How, When and Why to Pinch your Plants with Plantui

Thursday, October 15, 2015

I'm happy to report that my Plantui plants are growing out of control!Just this past week, the basil and sage have really shot up and are close to reaching the LED lights in the underside of the top of my Plantui Smart Garden.

Amazing growth with my Plantui smart garden!
My Plantui plants need a hair cut!

I panicked and gently moved them so that the tops are actually growing outside of my garden. Haha. Then, I stumbled across this comment on my Instagram from the Plantui team:

Pruning your Plantui plants |

I'll be honest, I had no idea what this meant. So I did a bit of research and stumbled across this invaluable information on the Plantui blog! I'll be pruning my plants this weekend, come back next week to see what a difference it makes! In the meantime, here's what the Plantui experts have to say about pinching your plants:

Get Your Fingers Green, Pinch to Grow

from Plantui

Gardening enthusiasts wish to grow thick, sturdy and leafy herbs. The plants, however, disagree. They want to grow tall very quickly and produce a great deal of seeds. Herbs with this type of appearance rarely go together with human aesthetics. Don’t worry: we can slightly manipulate the plants’ natural way of growing.
How, when and why to pinch your plants with Plantui |

Pinching means removing the growing tip

The growing tip is a meristem at the tip of a seedling. The tip should be removed slightly above the pair of leaves located below the tip. As a result of pinching, the plant will continue growing from the base of the pair of leaves with lateral shoots whose buds are in dormancy until the growing tip is destroyed. Therefore, two shoots grow in the place of one, making the plant bushier. When the lateral shoots have grown enough, they are also pinched in the same way.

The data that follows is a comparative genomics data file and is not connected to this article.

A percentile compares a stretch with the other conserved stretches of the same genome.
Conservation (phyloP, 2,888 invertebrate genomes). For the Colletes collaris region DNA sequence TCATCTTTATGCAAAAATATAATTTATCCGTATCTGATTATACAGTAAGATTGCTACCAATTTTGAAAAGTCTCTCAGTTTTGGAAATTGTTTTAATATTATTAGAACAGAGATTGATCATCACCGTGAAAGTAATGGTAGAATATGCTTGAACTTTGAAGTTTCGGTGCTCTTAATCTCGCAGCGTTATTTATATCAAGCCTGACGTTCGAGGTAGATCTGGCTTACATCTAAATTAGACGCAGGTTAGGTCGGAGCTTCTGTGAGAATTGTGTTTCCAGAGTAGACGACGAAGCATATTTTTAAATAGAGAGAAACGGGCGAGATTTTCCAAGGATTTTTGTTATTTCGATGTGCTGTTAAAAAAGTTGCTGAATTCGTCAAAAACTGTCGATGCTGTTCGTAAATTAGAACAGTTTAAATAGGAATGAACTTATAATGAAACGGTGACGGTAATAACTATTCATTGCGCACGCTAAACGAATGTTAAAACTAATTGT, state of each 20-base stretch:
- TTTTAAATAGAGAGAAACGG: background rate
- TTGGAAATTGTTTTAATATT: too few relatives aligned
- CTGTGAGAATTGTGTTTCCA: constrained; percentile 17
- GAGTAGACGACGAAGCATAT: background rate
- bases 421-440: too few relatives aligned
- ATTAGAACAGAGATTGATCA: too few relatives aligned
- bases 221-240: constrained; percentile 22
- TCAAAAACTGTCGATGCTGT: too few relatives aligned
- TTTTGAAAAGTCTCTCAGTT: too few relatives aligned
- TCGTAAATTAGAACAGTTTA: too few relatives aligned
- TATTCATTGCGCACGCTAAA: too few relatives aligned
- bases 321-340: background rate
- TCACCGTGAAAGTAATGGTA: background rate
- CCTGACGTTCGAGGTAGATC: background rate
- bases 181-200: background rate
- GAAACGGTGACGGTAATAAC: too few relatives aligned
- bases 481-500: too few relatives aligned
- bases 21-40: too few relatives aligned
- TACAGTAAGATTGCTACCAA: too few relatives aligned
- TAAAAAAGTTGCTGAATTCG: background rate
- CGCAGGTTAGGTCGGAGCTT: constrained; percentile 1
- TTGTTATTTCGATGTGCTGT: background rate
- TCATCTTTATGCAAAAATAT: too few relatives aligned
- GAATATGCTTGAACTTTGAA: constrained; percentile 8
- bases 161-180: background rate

For a plant, the buds of lateral shoots are the Plan B

If the top section of a plant is, for instance, eaten by an animal, growth does not end there but continues with the lateral shoots. Flowers are formed in these new lateral shoots, securing the production of seeds.

Continuous pinching slows down the flowering

This suits herb cultivators: even though the flowers of herbs are edible and often beautiful, the leaf yield of the plant is significantly bigger when it’s not allowed to bloom.
Prune or pinch your basil plant to add in growth from Plantui |

How and when to pinch and harvest

Pinch the seedling for the first time when it reaches the height of a couple of centimeters. Remove the topmost leaves either by snapping them by hand or cutting them with scissors.
When harvesting, pinch shoots and collect the largest leaves evenly around the plant. Do not harvest more than 1/3 of a plant at once. If a plant grows too large, you can cut it in the middle or even lower, as long as you check that some leaves remain in the stalk so that the lateral shoots can continue growing from their bases.

Plantui herbs that should be pinched…

…are basils (Basil Minette is optional), marjoram, mint, oregano, sage, summer savory, tarragon, thyme. For shiso, pinching is optional. -Other Plantui plants are harvested by simply collecting the largest leaves.

This post originally appeared on the Plantui blog.

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